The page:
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E-mail contact: randonneur8@yahoo.com | Facebook: facebook.com/1HappyHikerNH

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25 December 2020

Bushwhack to a Ledge on the NNW end of Mt. Tremont, NH

INTRODUCTION: 

In early December 2020, I bushwhacked to the NNW end of Mt. Tremont where there is a ledge that provides a view toward Mt. Carrigain and surrounding mountains.  This MIGHT have been my last bushwhack in snow-free woods for several months, but in these odd and uncertain times . . . who knows!😉
 
On the map shown below, my destination for this adventure is marked by the red dot just to the right of center.  The GPS coordinates are: 44.0709, -71.3664.

Regarding my approach route to this ledge on Mt. Tremont’s NNW end, I parked at the Fourth Iron Tent Site on U.S. 302 and headed westward.  I considered a northern approach from Sawyer River Road, but discarded that idea due to parking issues along that road’s narrow corridor, and because of uncertainties associated with crossing the Sawyer River. 


PHOTOS:






For those who might be interested in reading about the history of the now abandoned town of Livermore, NH, click HERE.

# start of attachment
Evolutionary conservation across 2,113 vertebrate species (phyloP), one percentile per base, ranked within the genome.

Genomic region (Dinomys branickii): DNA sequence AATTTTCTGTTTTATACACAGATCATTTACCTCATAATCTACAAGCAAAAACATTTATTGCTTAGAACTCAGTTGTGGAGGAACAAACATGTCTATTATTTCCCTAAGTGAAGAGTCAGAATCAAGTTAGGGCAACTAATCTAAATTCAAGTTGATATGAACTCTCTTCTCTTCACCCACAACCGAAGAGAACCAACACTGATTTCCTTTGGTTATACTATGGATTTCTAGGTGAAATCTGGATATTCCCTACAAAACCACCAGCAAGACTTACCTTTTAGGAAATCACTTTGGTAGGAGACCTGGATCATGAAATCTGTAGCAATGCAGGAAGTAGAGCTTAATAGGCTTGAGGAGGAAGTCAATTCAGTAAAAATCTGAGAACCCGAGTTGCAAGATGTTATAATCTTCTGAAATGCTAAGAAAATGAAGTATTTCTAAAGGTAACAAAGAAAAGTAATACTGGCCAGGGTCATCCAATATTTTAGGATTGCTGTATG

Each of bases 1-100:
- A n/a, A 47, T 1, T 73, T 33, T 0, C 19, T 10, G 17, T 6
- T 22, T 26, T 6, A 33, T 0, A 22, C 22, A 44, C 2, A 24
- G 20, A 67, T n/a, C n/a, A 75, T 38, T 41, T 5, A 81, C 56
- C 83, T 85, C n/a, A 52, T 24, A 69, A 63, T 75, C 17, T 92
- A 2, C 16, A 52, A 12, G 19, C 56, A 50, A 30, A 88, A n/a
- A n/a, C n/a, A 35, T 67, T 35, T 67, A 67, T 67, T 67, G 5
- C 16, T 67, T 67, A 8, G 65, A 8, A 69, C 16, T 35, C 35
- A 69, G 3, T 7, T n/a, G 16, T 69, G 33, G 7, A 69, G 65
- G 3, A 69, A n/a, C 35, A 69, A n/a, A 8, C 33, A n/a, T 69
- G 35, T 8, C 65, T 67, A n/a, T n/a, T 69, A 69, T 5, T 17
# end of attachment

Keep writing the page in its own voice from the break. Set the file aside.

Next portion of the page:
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Keywords: Vose Spur; Mt. Tremont; Mt. Lowell; Mt. Anderson; Livermore, NH

 

 

2 comments:

One Day in America said...

Hi John,

I thought your area received a significant snowfall about a week and a half ago? Maybe I was mistaken and most of the snow ended up in northern PA and in New York!

At any rate, this looks and sounds like a nice snow-free trek on a pleasant day. I like the first photo of the succession of mountains and peaks.
The town of Livermore has an interesting history. Could it be that the extensive logging caused the massive flooding the town endured?

I hope you and Cheri had a joyous (albeit COVID-era) Christmas.

1HappyHiker said...

Hi Rita,

First and foremost, the very best wishes to you and Tim for happiness and good health during this holiday season and throughout the upcoming years!

You are correct about the snowfall you mentioned. However, this particular adventure occurred earlier in December BEFORE the snow.

Regarding your question about the possibility that extensive logging might have been the cause of the massive flooding that the town of Livermore endured, I’m uncertain if there was a direct cause and effect relationship. However, I would think that the logging might well have been a contributing factor.

John